Katherine W. Phillips

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This study investigates how the contribution, identification, and consideration of expertise within groups are affected by gender differences. The authors examined the effects of member expertise and gender on others' perceptions of expertise, actual and own perceptions of influence, and group performance on a decision-making task. The authors' findings are(More)
A s workers strive to manage multiple roles such as work and family, research has begun to focus on how people manage the boundary between work and nonwork roles. This paper contributes to emerging work on boundary theory by examining the extent to which individuals desire to integrate or segment their work and nonwork lives. This desire is conceptualized(More)
The role of congruence and incongruence in diverse decision-making groups is examined by manipulating opinion agreement within and between members of different social categories. Congruence occurs when ingroup members agree with one another and outgroup members disagree, whereas incongruence occurs when an ingroup member disagrees with a majority composed(More)
In 4 experiments, the authors investigated whether race is perceived to be part of the business leader prototype and, if so, whether it could explain differences in evaluations of White and non-White leaders. The first 2 studies revealed that "being White" is perceived to be an attribute of the business leader prototype, where participants assumed that(More)
U sing survey data from two distinct samples, we found that reported integration behaviors (e.g., attending company parties, discussing nonwork matters with colleagues) were associated with closer relationships among coworkers but that this effect was qualified by an interaction effect. Racial dissimilarity moderated the relationship between integration and(More)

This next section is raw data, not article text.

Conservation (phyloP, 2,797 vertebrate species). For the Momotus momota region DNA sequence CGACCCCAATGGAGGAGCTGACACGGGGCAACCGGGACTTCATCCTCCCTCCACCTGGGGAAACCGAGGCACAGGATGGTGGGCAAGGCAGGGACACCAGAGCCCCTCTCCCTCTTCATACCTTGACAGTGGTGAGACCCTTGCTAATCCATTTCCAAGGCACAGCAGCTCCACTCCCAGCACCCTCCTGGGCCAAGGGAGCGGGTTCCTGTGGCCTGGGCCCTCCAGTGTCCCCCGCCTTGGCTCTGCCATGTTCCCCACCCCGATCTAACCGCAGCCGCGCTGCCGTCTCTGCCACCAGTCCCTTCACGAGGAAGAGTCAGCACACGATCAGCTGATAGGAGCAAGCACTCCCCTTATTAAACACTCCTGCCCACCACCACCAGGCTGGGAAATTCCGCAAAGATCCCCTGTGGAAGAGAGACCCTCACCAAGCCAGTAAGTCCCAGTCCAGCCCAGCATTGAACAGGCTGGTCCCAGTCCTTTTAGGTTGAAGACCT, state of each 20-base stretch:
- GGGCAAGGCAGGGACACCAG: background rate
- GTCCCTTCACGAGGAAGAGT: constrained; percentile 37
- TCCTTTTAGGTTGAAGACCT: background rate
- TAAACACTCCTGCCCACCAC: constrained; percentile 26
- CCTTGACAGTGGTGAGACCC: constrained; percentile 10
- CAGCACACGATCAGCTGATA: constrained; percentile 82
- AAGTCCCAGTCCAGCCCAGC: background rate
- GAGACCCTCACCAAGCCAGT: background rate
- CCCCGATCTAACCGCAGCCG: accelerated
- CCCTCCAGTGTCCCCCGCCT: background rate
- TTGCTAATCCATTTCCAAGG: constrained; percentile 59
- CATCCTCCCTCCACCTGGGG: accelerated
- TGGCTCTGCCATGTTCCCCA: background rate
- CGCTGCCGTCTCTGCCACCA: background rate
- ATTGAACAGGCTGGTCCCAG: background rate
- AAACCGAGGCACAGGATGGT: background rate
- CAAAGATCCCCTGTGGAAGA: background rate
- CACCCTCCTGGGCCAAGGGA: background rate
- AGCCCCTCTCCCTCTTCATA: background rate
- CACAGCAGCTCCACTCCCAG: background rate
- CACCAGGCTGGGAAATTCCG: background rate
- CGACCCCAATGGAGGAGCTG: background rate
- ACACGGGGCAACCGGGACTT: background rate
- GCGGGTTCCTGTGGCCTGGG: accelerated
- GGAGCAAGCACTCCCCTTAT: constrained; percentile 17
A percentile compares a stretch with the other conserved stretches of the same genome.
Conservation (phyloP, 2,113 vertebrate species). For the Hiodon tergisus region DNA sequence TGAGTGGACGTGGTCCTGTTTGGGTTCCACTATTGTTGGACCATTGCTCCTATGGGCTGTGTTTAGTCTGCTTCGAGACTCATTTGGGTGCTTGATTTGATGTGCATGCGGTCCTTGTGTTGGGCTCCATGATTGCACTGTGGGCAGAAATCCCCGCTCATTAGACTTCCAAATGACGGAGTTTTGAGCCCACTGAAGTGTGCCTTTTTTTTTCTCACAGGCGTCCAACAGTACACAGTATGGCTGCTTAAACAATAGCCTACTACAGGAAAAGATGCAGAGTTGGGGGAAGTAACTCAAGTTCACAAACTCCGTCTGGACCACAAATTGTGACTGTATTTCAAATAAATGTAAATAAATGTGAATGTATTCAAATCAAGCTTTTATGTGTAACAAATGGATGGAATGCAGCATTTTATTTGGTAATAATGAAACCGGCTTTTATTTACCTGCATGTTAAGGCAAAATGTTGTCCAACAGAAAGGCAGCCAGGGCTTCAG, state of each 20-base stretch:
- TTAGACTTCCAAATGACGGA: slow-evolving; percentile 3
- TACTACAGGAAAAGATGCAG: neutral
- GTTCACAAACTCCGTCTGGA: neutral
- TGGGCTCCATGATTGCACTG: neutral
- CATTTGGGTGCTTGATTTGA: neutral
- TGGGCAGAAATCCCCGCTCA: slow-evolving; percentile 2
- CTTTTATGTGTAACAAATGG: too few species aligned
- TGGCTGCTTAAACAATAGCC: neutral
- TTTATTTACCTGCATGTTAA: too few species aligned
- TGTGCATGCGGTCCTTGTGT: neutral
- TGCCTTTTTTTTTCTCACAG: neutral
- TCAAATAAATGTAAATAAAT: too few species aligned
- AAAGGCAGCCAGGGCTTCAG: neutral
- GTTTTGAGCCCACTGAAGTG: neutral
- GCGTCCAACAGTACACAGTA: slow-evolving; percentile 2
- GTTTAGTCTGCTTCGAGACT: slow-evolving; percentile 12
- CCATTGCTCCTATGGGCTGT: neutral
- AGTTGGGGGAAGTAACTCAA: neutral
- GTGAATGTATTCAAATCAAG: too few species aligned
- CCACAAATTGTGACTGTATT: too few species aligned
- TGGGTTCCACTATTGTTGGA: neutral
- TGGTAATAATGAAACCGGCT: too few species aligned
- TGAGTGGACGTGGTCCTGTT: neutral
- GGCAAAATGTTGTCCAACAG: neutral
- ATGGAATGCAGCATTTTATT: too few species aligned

Individuals define themselves, at times, as who they are (e.g., a psychologist) and, at other times, as who they are not (e.g., not an economist). Drawing on social identity, optimal distinctiveness, and balance theories, four studies examined the nature of negational identity relative to affirmational identity. One study explored the conditions that(More)
PURPOSE Women are penalized if they do not behave in a stereotype-congruent manner (Heilman, 1983, 2001; Eagly and Carli, 2007). For example, because women are not expected to be agentic they incur an "agency penalty" for expressing anger, dominance or assertiveness (Rudman, 1998; Rudman and Glick, 1999, 2001; Eagly and Karau, 2002; Rudman and Fairchild,(More)
A purported downside of social category diversity is decreased relationship focus (i.e., one's focus on establishing a positive social bond with a coworker). However, we argue that this lack of relationship focus serves as a central mechanism that improves information processing even prior to interaction and, ultimately, decision-making performance in(More)
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